First, ‘leafs’ sounds like ‘liefs’ in Dutch, which means ‘lots of love’ like at the end of a letter. It is true that the plural of leaf is either leafs or leaves. Problem is, it should be leaves here, as it is about tea. Leafs is only used when emphasizing individual leaves, such as the Toronto Maple Leafs hockey team or the leaf of a book.
So the wordplay isn’t really that clever. Me no like. Have a look yourself.
December 12th, 2005 at 12:10 pm
I was really annoyed when I first saw these baggies advertised, knowing that people will probably copy this into their vocabulary :p
December 13th, 2005 at 9:45 am
You no like? Well then, feel free to ‘leaf’ the country any time 😛
December 13th, 2005 at 10:12 am
Is that Dutch humour going German? You need help 🙂
December 13th, 2005 at 5:48 pm
Pickwick (read: Douwe Egberts) has long had a problem with (wanting to be) English.
December 19th, 2005 at 11:53 am
Well, I DO like the shape of these tea bags.
Off topic: your “Me no like” reminds me of the sentence “Long time no see!” Is this some sort of joke? These days I hear this greeting over and over in commercials, movies and what not, but it sounds like a joke although people seem to be serious about it.
December 19th, 2005 at 3:16 pm
“Me no like” is meant as an understatement. You’ll hear cartoon characters or even children say this kind of learner’s English on purpose. “You Tarzan me Jane” is a good example of learner’s English.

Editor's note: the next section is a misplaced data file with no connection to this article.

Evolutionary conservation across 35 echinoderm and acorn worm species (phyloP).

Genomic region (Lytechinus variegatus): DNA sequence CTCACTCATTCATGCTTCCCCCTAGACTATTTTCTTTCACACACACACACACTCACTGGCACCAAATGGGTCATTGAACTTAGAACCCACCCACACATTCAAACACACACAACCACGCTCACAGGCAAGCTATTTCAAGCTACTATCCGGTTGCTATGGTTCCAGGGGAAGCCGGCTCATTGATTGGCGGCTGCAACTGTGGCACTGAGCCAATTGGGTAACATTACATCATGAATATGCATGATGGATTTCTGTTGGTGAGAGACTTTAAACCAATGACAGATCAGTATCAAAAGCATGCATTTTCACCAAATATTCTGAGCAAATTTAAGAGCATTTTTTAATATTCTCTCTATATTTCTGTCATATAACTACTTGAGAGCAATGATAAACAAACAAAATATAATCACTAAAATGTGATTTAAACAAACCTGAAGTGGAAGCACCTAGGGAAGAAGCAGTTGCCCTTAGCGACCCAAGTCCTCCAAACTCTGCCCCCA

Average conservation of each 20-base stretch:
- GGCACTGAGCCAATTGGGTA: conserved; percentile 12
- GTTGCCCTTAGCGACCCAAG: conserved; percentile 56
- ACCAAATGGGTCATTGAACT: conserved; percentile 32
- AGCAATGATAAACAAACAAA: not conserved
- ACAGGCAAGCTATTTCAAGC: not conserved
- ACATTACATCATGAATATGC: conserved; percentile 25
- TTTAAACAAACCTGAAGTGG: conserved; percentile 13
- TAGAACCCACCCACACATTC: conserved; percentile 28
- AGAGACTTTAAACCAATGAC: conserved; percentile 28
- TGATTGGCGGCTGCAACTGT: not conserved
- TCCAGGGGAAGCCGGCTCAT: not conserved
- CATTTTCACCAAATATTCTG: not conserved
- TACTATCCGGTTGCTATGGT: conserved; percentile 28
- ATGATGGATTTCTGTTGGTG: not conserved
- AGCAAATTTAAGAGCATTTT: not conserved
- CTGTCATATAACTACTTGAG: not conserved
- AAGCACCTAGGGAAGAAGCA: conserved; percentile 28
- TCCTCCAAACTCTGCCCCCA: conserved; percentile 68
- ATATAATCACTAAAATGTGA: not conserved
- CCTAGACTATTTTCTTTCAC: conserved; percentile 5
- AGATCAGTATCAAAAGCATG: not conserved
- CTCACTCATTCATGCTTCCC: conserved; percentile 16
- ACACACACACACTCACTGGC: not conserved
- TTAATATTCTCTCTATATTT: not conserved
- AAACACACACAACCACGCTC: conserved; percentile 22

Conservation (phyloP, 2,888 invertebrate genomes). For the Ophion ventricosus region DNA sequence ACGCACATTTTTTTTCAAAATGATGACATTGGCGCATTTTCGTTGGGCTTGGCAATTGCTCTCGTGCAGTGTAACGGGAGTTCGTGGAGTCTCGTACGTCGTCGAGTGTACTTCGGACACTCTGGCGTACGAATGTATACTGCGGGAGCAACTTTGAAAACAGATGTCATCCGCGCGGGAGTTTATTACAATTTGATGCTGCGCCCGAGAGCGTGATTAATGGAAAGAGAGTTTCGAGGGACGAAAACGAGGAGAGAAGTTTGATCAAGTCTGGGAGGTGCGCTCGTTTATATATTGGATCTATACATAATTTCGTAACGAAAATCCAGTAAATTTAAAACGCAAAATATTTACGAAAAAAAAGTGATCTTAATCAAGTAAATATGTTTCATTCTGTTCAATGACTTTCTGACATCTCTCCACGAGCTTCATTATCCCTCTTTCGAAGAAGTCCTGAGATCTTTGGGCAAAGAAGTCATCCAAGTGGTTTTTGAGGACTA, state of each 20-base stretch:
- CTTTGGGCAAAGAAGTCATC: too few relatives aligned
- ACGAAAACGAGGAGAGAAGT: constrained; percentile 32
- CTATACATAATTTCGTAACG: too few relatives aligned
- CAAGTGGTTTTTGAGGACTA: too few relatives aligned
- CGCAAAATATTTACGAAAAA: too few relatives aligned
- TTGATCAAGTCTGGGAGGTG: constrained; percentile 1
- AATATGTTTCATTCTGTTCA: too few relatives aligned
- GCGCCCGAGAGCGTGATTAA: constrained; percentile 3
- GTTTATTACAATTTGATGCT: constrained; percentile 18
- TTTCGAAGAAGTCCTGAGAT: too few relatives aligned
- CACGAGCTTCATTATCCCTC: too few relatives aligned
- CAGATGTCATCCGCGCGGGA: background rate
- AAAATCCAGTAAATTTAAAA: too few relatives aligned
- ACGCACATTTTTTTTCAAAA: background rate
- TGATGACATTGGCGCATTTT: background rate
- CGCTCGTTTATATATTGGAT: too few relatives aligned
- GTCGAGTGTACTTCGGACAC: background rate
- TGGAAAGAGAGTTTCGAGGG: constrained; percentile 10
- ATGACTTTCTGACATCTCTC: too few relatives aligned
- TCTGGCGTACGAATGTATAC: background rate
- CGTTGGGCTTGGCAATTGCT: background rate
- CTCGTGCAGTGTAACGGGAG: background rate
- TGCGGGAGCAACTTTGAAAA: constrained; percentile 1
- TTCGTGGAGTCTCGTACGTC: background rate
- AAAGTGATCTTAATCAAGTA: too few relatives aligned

“Long time no see” is more poetic and by no means learner’s English.
January 4th, 2006 at 11:34 am
Pickwick probably doesn’t want to advertise with “Pickwick leaves…”. I think the marketing department thought this would be an easy way out, it probably is, how many Dutchmen are going to notice anyway?
January 4th, 2006 at 11:44 am
Not too many, but to purposely treat your target audience like idiots is insulting. Bastardizing a foreign language to suit your purpose is not cool, especially deforming its grammar.
January 10th, 2006 at 1:24 pm
I think that Pickwick must have reckoned that most Dutch people would not know the plural for a leaf (leaves) and thought that leaves would be mistaken for the verb to leave (as in Pickwick leaves the country).
January 10th, 2006 at 1:29 pm
Then they can simply market their products in Dutch! They are a household name.
January 13th, 2006 at 1:31 pm
@Natashka: I think they didn’t like ‘bladeren’ as a name… Can’t say I blame them 🙂
February 14th, 2006 at 1:52 am
It’s really spelled that way? That explains why I couldn’t find it on google!